Here is an example of a weekly recovery plan.
Make a list of 12-Step (or alternative) meetings you will attend for one week. This way you won’t agree to working overtime or driving the kids without knowing what is at stake and having time to find an alternative meeting you can put into your schedule rather than believing you’ve screwed up and now have to miss the meeting. Remember – sustainable recovery is something you build through effort. By sticking to this early recovery lifestyle to-do list you have daily evidence that recovery IS your priority no matter what negative crap goes on in your head.
In your weekly planner include 30-60 minutes a day outside (walking, exercising, relaxing). Include 3-5 hour slots for fitness (whatever that looks like for you).
Make time to spend with other recovering addicts/alcoholics and a checklist of new people to contact via email, on www.intherooms.com chat, phone calls. Reach out and try to build a support group.
Always plan so that you have food and time to eat. Skipping meals or waiting too long to eat tends to make people cranky, outright angry, or weepy.
If you feel like you have been running non-stop to get everything done from the minute your alarm went off until you are about to turn in – take an extra 20 minutes to unwind with some music, YouTube a calming guided meditation, take a relaxing bath, or create your own end of day chill out space to reflect and unwind.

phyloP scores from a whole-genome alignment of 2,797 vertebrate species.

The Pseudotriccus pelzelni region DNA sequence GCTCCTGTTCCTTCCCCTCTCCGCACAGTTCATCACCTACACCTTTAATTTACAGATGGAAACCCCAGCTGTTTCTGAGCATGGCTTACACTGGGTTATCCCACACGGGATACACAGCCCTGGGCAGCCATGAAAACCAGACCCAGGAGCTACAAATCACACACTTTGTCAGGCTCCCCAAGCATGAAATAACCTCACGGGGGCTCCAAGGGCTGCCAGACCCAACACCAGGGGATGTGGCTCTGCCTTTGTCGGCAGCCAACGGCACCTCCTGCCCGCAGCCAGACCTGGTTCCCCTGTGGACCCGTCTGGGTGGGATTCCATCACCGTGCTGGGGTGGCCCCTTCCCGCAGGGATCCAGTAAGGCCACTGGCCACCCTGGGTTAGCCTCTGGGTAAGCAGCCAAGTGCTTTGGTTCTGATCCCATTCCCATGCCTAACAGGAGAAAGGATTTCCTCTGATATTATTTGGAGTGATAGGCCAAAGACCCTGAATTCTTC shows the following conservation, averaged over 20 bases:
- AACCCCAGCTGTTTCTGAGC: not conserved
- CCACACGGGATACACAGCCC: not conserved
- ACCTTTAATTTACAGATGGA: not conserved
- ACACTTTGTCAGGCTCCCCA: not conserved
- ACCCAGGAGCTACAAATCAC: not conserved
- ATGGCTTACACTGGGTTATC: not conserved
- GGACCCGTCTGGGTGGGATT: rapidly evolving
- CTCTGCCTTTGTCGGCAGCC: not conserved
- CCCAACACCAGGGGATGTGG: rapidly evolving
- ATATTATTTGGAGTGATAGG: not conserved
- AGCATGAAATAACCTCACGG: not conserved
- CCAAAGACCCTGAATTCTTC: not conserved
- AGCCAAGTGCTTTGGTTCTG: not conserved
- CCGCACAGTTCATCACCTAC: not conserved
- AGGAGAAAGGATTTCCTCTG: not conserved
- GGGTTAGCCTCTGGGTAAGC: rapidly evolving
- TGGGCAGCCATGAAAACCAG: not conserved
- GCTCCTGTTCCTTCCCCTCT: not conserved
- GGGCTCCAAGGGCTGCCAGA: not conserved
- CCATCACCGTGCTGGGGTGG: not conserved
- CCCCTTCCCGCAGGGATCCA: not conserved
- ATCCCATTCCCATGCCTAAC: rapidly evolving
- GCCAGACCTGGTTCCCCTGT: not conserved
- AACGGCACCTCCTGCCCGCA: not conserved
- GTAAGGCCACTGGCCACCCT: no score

In the coming weeks I will elaborate on every activity that helps strengthen recovery and explain not only how to do it without it costing any money but also what the short and long-term payoffs are.
Remember – within the first couple weeks of following a daily recovery routine it’s normal to feel exhausted and overwhelmed and want to crawl back in bed and say fuck it. Power through this phase. Remember the agony of creating healthy habits is temporary and nothing compared to the agony of wanting to get clean and being unable to surrender again.
I titled this blog “Celebrating Nothing and Everything” because it’s time for us to put down the scorecard that rates and divides the content of our life into worthy events or dull days. All of our life should be celebrated. We all know how easy it is to get caught up in the daily grind or lost in financial stress or romantic drama or pretty much anything where our addict-mind starts to pull levers so that the glass looks half empty instead of half full. I’m here to say that we don’t have to wait until a, b, or c is accomplished before we can be happy or fulfilled or experience peace. Seriously, let’s give up the belief system of “I can be happy when…” It is no longer being supported inside my mind.
I want every day to matter. Don’t you?